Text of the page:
Schmidt’s Ireland have repeatedly used their inside centre, Robbie Henshaw, in this manner from set-piece, although most teams in the world do so. It’s unglamorous at times, but McCloskey appreciates the importance.

He also provides strong offloading possibilities in these situations for any wings who are intelligent and alert enough to trail in his wake. Ruck security is a priority much of the time for Ulster and Ireland, but McCloskey is a potential offloading outlet.

Big centres are rarely known for their strength as distributors, and this is an area where McCloskey has had to perhaps work hard. That said, his underage history in rugby includes time in the halfback positions, so he is far from a blunt battering ram with no skill.

Loop

Ulster haven’t been afraid to use his soft handling and good decision making to allow them to play in wide channels and that was highlighted again last weekend.

In the clip above, we see McCloskey used as the hub for a sharp loop play that sees Ulster hugely stress the Toulouse defence by getting into space in the wide channel – the most notable element in their game plan last weekend.

It’s a short catch and return pass from McCloskey but anyone who has played in midfield will understand the difficult of throwing it blind, as the Ulsterman does here. All the little details from McCloskey are positive in this instance.

Loop.1

The 23-year-old keeps his head up at the defence, rather than giving into the temptation to look over his left shoulder for Jackson early. His body is square up the pitch too, meaning that even when Flood reads the play he can’t burst up early enough to intercept the pass.

Outside McCloskey, Luke Marshall – who was absolutely superb in the midfield too – runs an excellent line against the grain to force Toulouse 13 Gaël Fickou to sit down and leave space outside for Jackson to attack.

The pass from McCloskey back to Jackson is ideal – not too hard, at chest height and out in front of the out-half as he looks to begin moving up the pitch again. It’s a simple moment in real time, but one that takes a considerable amount of skill from the Ulster inside centre.

Ulster’s confidence in McCloskey’s growing skills and understanding of the game is obvious in the example below too, as Jackson gets the ball into his 12′s hands nice and early.

Distribution

The temptation for Jackson here is to run to the line himself, interesting defenders before releasing the ball to McCloskey. However, he understands that Ulster want to play to width and shifts the pill on accurately with a lack of fuss.

Disctribution.1

McCloskey now has multiple options. Andrew Trimble (red) is trailing inside him for an inside pass, McCloskey can carry himself (blue), and he also has Luke Marshall and Louis Ludik (yellow) providing the possibility of going wide.

McCloskey uses his footwork very well again here, putting himself under pressure by carrying towards the defence before releasing the ball (as he did for the loop play). He straightens back inside as if to use Trimble or carry himself, but then almost instantly cuts back out to pass.

That allows him to pass off his strong inside foot, therefore providing more power in the pass as he goes wide. The shift of footwork has forced Fickou to sit down briefly again, reducing the prospect of an intercept. Ulster are into space on the outside edge.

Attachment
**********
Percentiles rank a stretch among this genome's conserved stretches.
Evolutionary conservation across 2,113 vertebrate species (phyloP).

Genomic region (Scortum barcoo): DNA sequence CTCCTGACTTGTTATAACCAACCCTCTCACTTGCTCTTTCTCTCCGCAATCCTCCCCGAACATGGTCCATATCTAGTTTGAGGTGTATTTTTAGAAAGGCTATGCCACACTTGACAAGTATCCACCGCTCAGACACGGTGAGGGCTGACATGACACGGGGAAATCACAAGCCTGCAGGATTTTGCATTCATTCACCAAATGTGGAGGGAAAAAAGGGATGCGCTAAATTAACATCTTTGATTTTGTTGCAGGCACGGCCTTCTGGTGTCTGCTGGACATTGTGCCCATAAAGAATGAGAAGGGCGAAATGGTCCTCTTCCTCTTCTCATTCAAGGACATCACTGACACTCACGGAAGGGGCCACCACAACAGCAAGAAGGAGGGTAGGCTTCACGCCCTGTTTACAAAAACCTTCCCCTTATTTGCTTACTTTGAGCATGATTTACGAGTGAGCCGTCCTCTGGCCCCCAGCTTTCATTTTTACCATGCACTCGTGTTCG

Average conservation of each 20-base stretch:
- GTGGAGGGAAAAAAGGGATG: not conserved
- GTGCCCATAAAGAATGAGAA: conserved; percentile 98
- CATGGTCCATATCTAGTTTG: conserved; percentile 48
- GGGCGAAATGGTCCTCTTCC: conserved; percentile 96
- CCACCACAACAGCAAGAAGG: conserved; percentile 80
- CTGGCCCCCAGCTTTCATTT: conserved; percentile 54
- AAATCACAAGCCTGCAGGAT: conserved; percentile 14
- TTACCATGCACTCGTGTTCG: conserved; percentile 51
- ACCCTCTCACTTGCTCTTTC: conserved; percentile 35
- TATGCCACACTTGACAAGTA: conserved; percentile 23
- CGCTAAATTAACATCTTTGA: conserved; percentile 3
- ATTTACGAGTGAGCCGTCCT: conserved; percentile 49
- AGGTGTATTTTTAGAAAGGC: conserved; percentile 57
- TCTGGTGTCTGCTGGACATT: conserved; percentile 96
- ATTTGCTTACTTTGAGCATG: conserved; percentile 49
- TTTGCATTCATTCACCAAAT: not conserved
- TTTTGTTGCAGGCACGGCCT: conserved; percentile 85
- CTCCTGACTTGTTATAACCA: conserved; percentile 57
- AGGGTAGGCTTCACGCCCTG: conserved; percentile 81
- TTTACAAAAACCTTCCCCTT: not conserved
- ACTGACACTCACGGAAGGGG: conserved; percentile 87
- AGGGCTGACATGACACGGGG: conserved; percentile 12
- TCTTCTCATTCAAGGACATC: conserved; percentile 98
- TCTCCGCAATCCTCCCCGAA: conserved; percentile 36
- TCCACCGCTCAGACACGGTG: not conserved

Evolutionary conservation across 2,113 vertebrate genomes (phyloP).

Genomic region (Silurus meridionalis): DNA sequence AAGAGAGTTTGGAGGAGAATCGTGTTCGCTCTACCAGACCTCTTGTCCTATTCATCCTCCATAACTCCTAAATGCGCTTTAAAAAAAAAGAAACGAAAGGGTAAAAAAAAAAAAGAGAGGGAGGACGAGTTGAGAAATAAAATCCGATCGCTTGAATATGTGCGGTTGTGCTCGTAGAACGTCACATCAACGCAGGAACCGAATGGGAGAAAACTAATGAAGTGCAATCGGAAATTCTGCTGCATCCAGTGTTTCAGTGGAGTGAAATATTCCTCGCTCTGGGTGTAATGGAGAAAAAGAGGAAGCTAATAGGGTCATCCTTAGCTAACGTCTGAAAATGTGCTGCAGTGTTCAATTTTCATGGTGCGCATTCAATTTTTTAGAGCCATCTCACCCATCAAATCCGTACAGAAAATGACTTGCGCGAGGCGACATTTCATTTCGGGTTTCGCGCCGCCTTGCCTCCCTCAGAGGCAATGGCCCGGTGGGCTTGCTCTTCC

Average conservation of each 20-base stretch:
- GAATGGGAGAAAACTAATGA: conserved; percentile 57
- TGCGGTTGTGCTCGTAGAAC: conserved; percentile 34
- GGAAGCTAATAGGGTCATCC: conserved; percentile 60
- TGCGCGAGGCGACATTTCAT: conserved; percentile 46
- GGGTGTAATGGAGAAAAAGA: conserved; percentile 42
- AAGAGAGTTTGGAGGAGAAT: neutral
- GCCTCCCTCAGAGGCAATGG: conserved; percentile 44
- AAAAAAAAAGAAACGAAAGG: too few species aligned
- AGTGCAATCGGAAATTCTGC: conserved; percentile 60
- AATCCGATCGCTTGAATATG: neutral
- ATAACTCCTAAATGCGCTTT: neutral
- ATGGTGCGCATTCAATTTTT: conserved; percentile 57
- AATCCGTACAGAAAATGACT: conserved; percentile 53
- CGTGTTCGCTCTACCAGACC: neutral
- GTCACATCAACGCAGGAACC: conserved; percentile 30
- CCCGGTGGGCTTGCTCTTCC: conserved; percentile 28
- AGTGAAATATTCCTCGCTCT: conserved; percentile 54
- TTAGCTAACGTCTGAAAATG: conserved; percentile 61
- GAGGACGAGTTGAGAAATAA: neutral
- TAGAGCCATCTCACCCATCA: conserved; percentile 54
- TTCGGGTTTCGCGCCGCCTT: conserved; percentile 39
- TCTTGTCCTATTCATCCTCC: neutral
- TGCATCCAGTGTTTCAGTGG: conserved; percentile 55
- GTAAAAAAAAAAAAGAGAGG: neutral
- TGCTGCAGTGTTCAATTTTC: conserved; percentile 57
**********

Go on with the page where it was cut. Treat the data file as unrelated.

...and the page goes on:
Even when McCloskey isn’t on the ball, he’s looking to be as effective as possible. Below, we see him getting a blocking action in on McAlister to allow Craig Gilroy to burst through the Toulouse line.

Block

It’s very subtle from McCloskey but he knows exactly what he’s doing as he gets himself to McAlister’s outside shoulder beyond the ball. It’s illegal of course, but McCloskey does it in a manner that doesn’t attract too much attention in his direction.

The likes of Ulster attack coach Neil Doak and Schmidt are huge on players ‘staying big’ after they pass or when they’re beyond the ball, and McCloskey does so here.

Defensively, McCloskey is showing good habits too as his awareness and communication grow. There are certainly strides of improvement to be made in this department and it’s generally the area where young midfielders struggle most when introduced to Test rugby.

McCloskey’s agility and acceleration mean he doesn’t suffer as badly as other tall centres do when confronted with footwork or intricate movement by the opposition attack, though that will move to another level if Ireland call on him.

Slap Down

Little habits like the slapping down of an attempted fend by Maestri in the example above are encouraging. McCloskey’s temptation might often be to hammer himself into a hit, but this diffusion of the fend allows him to tackle with more certainty.

That said, there’s a time and place for unleashing and McCloskey has shown an ability to do so in the tackle in recent seasons. His composure and accuracy in the choke tackle has also been very impressive, as he uses his height and strength to hold isolated ball carriers off the deck and force turnovers.

All of those qualities will have been noted by Schmidt and though Ireland have other centres ahead of McCloskey in the ‘pecking order,’ his form continues to suggest that the sooner he is capped and given international experience, the better.

Backing up his latest strong performance in Toulouse will be important, but McCloskey is already showing that he has unique tools and is willing to work hard at improving all the other important ones.

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About the author:

Murray Kinsella